Mental Health Disparities and Accelerated Aging in Latin America

In regions with significant social and medical disparities, the relevant predictors of aging have been overlooked. In a recent study, our group demonstrated that in Latin America—a region with substantial social and medical disparities—mental health problems are top predictors of healthy aging.
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Mental Health Disparities and Accelerated Aging in Latin America

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Aging could not be seen as a phase of decline but rather as a vibrant period filled with connections, memories, decision-making, activities, joy, and autonomy. However, due to reduced control of risk factors, the global rose in aging has been associated with increased rates of dementia, which is expected to see its prevalence globally growth by 200% by 2050. The essence of healthy aging and brain health remains a critical question, influenced by both biological and environmental factors. Are its determinants consistent globally? While stable social conditions in developed countries link aging predominantly to unmodifiable elements like age and sex, needs in areas grappling with social and health disparities, such as Latin America, differ significantly.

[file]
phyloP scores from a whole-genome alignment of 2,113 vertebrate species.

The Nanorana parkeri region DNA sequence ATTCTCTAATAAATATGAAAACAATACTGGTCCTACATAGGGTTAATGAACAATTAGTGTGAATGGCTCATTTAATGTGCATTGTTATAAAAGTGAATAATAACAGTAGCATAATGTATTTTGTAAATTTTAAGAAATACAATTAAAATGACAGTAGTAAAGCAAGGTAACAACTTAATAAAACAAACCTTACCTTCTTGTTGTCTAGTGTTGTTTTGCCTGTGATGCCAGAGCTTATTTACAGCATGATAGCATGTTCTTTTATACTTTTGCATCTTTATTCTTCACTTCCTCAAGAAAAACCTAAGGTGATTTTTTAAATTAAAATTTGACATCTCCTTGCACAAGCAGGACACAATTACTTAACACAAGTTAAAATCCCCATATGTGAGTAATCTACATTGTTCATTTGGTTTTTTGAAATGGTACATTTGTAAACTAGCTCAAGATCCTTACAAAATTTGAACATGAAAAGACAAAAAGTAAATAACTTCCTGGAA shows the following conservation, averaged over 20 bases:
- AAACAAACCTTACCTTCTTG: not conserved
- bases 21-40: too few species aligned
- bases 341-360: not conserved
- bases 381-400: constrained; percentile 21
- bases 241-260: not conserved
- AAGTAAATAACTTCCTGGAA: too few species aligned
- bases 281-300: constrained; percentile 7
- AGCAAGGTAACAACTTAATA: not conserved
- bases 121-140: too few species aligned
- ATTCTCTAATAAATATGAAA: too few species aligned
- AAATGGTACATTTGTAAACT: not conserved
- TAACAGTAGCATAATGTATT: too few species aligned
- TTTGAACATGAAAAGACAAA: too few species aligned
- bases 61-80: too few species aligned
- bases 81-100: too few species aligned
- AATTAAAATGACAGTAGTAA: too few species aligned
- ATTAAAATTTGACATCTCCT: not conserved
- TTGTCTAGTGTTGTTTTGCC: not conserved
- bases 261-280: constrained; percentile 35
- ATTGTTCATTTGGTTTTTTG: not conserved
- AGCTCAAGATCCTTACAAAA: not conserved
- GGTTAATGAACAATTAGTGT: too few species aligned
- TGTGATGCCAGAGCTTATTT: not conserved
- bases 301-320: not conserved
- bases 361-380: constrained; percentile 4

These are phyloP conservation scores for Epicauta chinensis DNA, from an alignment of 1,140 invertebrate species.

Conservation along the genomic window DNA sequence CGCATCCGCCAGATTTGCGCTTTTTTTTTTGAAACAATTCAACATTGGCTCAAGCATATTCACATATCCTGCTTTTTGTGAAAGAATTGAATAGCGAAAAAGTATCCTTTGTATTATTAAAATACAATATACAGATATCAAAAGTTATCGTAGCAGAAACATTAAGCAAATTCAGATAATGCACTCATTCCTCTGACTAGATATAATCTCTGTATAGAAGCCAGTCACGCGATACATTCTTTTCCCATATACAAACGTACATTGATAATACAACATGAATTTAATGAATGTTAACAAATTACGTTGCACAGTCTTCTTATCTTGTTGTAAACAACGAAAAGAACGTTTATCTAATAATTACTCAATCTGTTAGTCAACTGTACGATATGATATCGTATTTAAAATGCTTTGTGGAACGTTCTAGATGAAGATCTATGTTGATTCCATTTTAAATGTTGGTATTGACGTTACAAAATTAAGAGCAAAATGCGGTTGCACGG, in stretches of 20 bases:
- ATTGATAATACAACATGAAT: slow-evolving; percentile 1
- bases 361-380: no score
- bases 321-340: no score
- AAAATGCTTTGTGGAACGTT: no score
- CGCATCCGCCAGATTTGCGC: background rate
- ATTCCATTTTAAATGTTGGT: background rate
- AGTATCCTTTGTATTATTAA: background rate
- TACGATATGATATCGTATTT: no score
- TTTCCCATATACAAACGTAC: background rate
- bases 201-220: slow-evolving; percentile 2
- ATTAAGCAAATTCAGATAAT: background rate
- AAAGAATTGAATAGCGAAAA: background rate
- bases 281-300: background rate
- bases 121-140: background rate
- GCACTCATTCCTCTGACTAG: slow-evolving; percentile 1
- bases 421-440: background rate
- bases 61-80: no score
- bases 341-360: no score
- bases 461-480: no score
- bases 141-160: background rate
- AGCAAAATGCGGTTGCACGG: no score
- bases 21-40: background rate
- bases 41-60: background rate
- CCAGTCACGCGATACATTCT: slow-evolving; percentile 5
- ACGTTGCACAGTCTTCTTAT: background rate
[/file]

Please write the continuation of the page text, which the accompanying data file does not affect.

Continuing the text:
Previous studies have highlighted the complex interplay among accelerated aging and a group of modifiable factors, including social exclusion, isolation, poverty, reduced access to education, chronic diseases, unhealthy lifestyles, altered sensory perceptual capacities, and mental health problems, including depressive and anxiety symptoms. These factors explain nearly 40% of the prevalence of dementia in global north countries and almost 60% of the prevalence in countries from the global south, including Latin America.